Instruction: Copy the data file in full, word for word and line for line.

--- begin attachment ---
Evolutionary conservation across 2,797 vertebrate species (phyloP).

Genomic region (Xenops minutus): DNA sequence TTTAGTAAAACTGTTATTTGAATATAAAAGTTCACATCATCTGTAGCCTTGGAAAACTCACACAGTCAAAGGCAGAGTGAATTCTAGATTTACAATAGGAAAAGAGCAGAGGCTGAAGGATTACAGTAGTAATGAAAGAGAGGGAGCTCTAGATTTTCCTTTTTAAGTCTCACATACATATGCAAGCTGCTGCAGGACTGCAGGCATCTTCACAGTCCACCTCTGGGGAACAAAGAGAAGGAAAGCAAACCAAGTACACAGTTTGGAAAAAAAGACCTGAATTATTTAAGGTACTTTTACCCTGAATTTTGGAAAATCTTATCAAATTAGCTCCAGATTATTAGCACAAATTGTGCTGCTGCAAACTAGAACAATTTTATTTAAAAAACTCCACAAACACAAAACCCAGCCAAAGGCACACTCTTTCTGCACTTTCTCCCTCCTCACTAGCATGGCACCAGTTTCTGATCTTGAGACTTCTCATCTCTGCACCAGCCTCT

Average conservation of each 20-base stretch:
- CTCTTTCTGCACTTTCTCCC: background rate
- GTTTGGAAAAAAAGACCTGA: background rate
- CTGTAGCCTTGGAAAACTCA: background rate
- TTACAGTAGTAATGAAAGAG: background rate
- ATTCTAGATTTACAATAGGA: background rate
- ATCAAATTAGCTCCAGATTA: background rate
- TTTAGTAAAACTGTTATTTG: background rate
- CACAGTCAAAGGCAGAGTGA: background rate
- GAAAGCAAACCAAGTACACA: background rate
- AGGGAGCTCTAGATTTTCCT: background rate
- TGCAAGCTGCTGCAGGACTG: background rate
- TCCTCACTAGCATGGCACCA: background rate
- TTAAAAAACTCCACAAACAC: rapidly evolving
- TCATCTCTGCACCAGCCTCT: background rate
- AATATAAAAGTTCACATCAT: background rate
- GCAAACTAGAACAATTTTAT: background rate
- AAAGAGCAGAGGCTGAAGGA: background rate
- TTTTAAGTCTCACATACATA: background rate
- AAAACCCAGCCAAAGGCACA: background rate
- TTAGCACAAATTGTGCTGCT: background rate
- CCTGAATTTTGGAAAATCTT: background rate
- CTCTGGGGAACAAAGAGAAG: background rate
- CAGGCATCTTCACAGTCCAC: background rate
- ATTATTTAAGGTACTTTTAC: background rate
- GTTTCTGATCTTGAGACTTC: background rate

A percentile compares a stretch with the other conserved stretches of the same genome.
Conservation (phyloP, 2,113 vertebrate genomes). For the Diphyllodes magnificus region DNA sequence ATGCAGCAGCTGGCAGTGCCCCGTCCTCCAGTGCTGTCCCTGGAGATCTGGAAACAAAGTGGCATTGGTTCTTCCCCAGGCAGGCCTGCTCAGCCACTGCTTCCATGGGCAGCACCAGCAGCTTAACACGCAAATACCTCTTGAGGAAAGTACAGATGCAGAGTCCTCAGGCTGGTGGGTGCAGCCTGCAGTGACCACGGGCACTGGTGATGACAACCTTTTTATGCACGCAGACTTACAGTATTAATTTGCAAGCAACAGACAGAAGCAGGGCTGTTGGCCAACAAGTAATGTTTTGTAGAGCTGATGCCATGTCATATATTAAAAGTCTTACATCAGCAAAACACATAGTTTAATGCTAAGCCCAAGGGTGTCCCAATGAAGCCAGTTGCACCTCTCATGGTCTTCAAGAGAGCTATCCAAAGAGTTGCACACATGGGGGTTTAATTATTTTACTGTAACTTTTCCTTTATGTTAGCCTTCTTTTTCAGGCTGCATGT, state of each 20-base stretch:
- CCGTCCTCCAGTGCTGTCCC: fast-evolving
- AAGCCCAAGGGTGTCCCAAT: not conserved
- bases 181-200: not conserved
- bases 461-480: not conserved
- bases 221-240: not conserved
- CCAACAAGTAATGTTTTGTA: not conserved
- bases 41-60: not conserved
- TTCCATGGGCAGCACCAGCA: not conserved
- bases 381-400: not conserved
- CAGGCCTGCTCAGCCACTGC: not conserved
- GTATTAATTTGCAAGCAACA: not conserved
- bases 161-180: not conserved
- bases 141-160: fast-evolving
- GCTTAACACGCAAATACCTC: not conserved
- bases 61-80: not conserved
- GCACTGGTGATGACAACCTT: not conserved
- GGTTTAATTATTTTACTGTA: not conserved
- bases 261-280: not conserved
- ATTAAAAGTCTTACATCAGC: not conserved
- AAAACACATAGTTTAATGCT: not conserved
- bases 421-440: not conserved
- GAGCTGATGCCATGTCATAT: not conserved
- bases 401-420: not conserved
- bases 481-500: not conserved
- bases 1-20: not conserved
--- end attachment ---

Evolutionary conservation across 2,797 vertebrate species (phyloP).

Genomic region (Xenops minutus): DNA sequence TTTAGTAAAACTGTTATTTGAATATAAAAGTTCACATCATCTGTAGCCTTGGAAAACTCACACAGTCAAAGGCAGAGTGAATTCTAGATTTACAATAGGAAAAGAGCAGAGGCTGAAGGATTACAGTAGTAATGAAAGAGAGGGAGCTCTAGATTTTCCTTTTTAAGTCTCACATACATATGCAAGCTGCTGCAGGACTGCAGGCATCTTCACAGTCCACCTCTGGGGAACAAAGAGAAGGAAAGCAAACCAAGTACACAGTTTGGAAAAAAAGACCTGAATTATTTAAGGTACTTTTACCCTGAATTTTGGAAAATCTTATCAAATTAGCTCCAGATTATTAGCACAAATTGTGCTGCTGCAAACTAGAACAATTTTATTTAAAAAACTCCACAAACACAAAACCCAGCCAAAGGCACACTCTTTCTGCACTTTCTCCCTCCTCACTAGCATGGCACCAGTTTCTGATCTTGAGACTTCTCATCTCTGCACCAGCCTCT

Average conservation of each 20-base stretch:
- CTCTTTCTGCACTTTCTCCC: background rate
- GTTTGGAAAAAAAGACCTGA: background rate
- CTGTAGCCTTGGAAAACTCA: background rate
- TTACAGTAGTAATGAAAGAG: background rate
- ATTCTAGATTTACAATAGGA: background rate
- ATCAAATTAGCTCCAGATTA: background rate
- TTTAGTAAAACTGTTATTTG: background rate
- CACAGTCAAAGGCAGAGTGA: background rate
- GAAAGCAAACCAAGTACACA: background rate
- AGGGAGCTCTAGATTTTCCT: background rate
- TGCAAGCTGCTGCAGGACTG: background rate
- TCCTCACTAGCATGGCACCA: background rate
- TTAAAAAACTCCACAAACAC: rapidly evolving
- TCATCTCTGCACCAGCCTCT: background rate
- AATATAAAAGTTCACATCAT: background rate
- GCAAACTAGAACAATTTTAT: background rate
- AAAGAGCAGAGGCTGAAGGA: background rate
- TTTTAAGTCTCACATACATA: background rate
- AAAACCCAGCCAAAGGCACA: background rate
- TTAGCACAAATTGTGCTGCT: background rate
- CCTGAATTTTGGAAAATCTT: background rate
- CTCTGGGGAACAAAGAGAAG: background rate
- CAGGCATCTTCACAGTCCAC: background rate
- ATTATTTAAGGTACTTTTAC: background rate
- GTTTCTGATCTTGAGACTTC: background rate

A percentile compares a stretch with the other conserved stretches of the same genome.
Conservation (phyloP, 2,113 vertebrate genomes). For the Diphyllodes magnificus region DNA sequence ATGCAGCAGCTGGCAGTGCCCCGTCCTCCAGTGCTGTCCCTGGAGATCTGGAAACAAAGTGGCATTGGTTCTTCCCCAGGCAGGCCTGCTCAGCCACTGCTTCCATGGGCAGCACCAGCAGCTTAACACGCAAATACCTCTTGAGGAAAGTACAGATGCAGAGTCCTCAGGCTGGTGGGTGCAGCCTGCAGTGACCACGGGCACTGGTGATGACAACCTTTTTATGCACGCAGACTTACAGTATTAATTTGCAAGCAACAGACAGAAGCAGGGCTGTTGGCCAACAAGTAATGTTTTGTAGAGCTGATGCCATGTCATATATTAAAAGTCTTACATCAGCAAAACACATAGTTTAATGCTAAGCCCAAGGGTGTCCCAATGAAGCCAGTTGCACCTCTCATGGTCTTCAAGAGAGCTATCCAAAGAGTTGCACACATGGGGGTTTAATTATTTTACTGTAACTTTTCCTTTATGTTAGCCTTCTTTTTCAGGCTGCATGT, state of each 20-base stretch:
- CCGTCCTCCAGTGCTGTCCC: fast-evolving
- AAGCCCAAGGGTGTCCCAAT: not conserved
- bases 181-200: not conserved
- bases 461-480: not conserved
- bases 221-240: not conserved
- CCAACAAGTAATGTTTTGTA: not conserved
- bases 41-60: not conserved
- TTCCATGGGCAGCACCAGCA: not conserved
- bases 381-400: not conserved
- CAGGCCTGCTCAGCCACTGC: not conserved
- GTATTAATTTGCAAGCAACA: not conserved
- bases 161-180: not conserved
- bases 141-160: fast-evolving
- GCTTAACACGCAAATACCTC: not conserved
- bases 61-80: not conserved
- GCACTGGTGATGACAACCTT: not conserved
- GGTTTAATTATTTTACTGTA: not conserved
- bases 261-280: not conserved
- ATTAAAAGTCTTACATCAGC: not conserved
- AAAACACATAGTTTAATGCT: not conserved
- bases 421-440: not conserved
- GAGCTGATGCCATGTCATAT: not conserved
- bases 401-420: not conserved
- bases 481-500: not conserved
- bases 1-20: not conserved